22 May 2014 at 09:39 #50817

    A 1950 Lagonda 2.6 saloon complete for sale on eBay at ?8,500:


    This has registration number LXF 343 and is known to the club.

    Car is for sale in Rutland, and has been available for a fair while.

    23 May 2014 at 12:03 #50824

    Another chancer has got hold of one of these fine cars.

    The advert makes it clear, he will split the engine and box if he gets the right price.

    Such a shame that the 2.6 saloon is still unloved…

    27 May 2014 at 20:19 #50835

    The car has a single bid at the ?8,500 asking price, so it may have sold.

    5 June 2014 at 18:09 #50851

    I bought it. I was planning to build a Lagonda based sports special. However the bodywork is remarkably good straight and unmolested subject to one dent that can easily be fixed. The paperwork verifies the mileage at 50,000 with an engine supplied and fitted by Aston Martin 10,000 miles ago (and renumbered by Aston with the number of the original engine). The interior is really shot. I am undecided as to what I will do. Does anyone need an excellent donor body to save another car?

    6 June 2014 at 16:50 #50859

    Congratulations on your purchase !

    Might I suggest an advert in the club monthly gazette for ?5, this should flush out a useable and restorable set of seats and also door cards. There really is a fair amount of stuff around.

    Might I ask what the underside of the car is like ? The sills, door opening and under-body wood-work ?

    6 June 2014 at 20:24 #50863

    the cruciform chassis is good. there appears to be a steel longitudinal sill which has surface rust on the driver’s side but is rusted through on the kerb side.

    door frames, door bottoms all fine.

    not sure what woodwork there is underneath but the interior woodwork is shot and so I expect most woodwork will be rotten.

    it runs and drives but the brake pipes to the front are missing. the handbrake works. the clutch works.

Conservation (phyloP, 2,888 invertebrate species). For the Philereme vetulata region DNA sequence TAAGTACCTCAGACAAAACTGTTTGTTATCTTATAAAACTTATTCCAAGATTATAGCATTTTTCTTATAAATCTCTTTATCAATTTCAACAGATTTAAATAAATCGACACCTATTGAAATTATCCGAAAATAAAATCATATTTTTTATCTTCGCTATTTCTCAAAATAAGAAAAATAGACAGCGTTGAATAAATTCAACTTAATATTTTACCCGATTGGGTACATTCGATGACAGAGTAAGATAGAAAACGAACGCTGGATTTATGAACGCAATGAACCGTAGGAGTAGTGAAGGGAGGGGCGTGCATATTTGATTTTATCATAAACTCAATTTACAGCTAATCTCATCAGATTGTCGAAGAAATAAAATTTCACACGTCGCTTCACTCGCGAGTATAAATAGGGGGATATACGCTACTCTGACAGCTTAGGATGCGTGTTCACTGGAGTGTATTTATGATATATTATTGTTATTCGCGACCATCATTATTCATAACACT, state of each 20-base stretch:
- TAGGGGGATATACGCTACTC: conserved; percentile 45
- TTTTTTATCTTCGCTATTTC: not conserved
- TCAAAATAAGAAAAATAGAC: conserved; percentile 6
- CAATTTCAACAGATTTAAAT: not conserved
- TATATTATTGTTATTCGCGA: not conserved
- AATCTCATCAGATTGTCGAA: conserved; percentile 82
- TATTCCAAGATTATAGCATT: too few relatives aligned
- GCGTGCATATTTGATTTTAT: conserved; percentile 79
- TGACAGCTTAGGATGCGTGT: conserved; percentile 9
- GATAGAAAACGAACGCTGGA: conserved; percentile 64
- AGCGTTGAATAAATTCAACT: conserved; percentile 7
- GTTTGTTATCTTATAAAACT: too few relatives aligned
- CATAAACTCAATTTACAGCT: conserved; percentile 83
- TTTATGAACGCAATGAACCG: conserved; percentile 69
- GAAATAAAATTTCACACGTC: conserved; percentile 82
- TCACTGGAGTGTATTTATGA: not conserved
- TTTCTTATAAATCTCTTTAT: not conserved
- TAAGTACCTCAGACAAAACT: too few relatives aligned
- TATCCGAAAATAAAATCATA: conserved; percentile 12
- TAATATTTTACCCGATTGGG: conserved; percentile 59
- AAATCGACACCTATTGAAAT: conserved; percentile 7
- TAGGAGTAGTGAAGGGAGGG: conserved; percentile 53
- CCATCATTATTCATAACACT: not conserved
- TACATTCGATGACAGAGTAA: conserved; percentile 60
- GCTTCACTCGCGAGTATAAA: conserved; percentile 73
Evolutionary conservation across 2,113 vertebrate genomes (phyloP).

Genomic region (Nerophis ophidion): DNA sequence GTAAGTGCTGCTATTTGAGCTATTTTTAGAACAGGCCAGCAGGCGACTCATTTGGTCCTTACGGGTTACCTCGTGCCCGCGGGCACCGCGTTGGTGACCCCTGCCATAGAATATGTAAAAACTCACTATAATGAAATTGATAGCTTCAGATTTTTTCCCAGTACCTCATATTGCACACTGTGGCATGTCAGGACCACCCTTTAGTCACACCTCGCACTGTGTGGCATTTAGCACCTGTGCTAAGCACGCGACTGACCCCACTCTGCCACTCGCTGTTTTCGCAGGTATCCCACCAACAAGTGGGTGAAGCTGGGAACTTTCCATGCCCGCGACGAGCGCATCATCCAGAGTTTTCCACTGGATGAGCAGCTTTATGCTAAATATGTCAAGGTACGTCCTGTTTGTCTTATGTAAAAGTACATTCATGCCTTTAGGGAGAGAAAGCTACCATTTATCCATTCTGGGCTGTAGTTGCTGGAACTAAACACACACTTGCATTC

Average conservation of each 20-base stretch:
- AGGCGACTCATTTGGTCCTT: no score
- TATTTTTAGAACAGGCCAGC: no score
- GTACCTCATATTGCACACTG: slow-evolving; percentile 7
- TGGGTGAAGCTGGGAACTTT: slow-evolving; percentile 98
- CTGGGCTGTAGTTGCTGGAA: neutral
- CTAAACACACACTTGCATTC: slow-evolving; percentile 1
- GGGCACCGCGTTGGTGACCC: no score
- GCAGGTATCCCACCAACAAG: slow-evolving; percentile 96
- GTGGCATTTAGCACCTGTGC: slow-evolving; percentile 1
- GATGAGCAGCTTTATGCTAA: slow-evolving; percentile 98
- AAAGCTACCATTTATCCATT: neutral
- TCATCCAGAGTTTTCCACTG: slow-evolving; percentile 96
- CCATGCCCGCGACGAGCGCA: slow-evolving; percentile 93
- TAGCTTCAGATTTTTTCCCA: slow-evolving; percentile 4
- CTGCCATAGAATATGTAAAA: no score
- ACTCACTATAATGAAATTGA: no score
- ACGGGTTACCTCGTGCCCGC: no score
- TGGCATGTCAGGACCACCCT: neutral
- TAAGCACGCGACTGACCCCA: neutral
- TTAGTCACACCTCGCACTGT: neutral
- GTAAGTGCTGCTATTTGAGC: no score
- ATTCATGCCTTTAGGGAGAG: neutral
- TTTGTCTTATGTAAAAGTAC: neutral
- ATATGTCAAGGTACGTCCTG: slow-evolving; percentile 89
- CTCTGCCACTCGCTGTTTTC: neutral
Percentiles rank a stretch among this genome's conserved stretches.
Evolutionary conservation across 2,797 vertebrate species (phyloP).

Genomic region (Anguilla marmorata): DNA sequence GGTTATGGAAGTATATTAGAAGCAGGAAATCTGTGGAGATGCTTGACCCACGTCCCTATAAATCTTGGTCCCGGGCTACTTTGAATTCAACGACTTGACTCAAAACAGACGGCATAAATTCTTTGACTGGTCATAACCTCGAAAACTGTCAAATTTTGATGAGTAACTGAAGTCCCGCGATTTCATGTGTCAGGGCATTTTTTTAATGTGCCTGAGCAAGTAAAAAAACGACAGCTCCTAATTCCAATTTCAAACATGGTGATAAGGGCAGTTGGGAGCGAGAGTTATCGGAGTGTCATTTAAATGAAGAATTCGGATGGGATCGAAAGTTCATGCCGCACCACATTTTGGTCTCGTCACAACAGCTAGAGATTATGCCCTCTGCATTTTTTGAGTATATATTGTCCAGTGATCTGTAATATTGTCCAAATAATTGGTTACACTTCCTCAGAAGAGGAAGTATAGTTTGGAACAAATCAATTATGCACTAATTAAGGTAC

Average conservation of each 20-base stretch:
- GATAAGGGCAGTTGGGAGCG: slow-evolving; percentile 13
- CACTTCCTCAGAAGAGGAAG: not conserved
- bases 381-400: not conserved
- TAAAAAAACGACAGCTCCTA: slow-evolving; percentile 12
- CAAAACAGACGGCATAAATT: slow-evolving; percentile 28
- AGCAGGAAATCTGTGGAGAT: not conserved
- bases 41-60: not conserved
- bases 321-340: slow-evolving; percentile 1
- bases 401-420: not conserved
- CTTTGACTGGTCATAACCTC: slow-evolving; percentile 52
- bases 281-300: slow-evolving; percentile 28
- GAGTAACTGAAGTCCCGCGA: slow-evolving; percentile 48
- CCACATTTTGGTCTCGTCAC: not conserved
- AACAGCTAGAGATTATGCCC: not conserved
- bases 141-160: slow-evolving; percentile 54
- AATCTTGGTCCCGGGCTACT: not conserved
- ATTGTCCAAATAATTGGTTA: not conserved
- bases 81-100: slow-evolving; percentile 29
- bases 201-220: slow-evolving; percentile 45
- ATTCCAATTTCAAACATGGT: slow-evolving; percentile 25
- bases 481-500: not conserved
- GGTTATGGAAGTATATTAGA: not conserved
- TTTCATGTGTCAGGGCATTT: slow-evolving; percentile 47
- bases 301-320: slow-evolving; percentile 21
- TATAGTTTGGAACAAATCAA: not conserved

I haven’t so much as put on a jack yet!

    8 June 2014 at 10:54 #50873

    If there is surface rust on the off-side (drivers side) outer sill which you can see, then you can expect it to be pretty much rotten on the inner sill section as well – all pretty normal.

    On the near side, I imagine the tin-worm will have done extensive and costly damage.

    Removing the rear seat squab might also give some nasty surprises, ditto with the upright rear seat section.

    All this is repairable, but costly if you cannot do it yourself. I would recommend having an outside firm do this, so it is done correctly and more importantly safety is paramount. Additionally, the doors will not fit properly, and the shut-lines will all be wrong, unless of course you are comfortable with so much welding.

    Underneath the aluminium outer sill covering, which the 2 doors close over, is a wooden sill, made up of several pieces of wood. This is a very much standard feature on all the DB-Lagonda’s of the 1950’s, these have also normally rotted out. I have a pattern for this, and if I recall another forum user from Canada has uploaded excellent pictures with measurements for these as well.

    You might also want to check inside the rear wheel arches, inside the boot wood-work, under the dash etc. If you are feeling adventurous, there is buckets of wood in the rear compartment of the car as well.

    The door capping’s and wood dash-board are the decorative stuff and the least of your problems on these cars; that is dare I say it more straightforward to sort out.

    Several people in the club have restored 2.6 litre cars in a far worst state than this car. So it is worth joining and asking for help if you intend to restore the car.

    In my opinion, these cars look very nice in a 2-tone colour scheme.

    Brake hoses being missing – these can be replaced, I imagine all the wheel cylinders will be seized, and will need to be overhauled/replaced and master cylinder ditto.

    All depends how much you can and want to do?

    Best of luck

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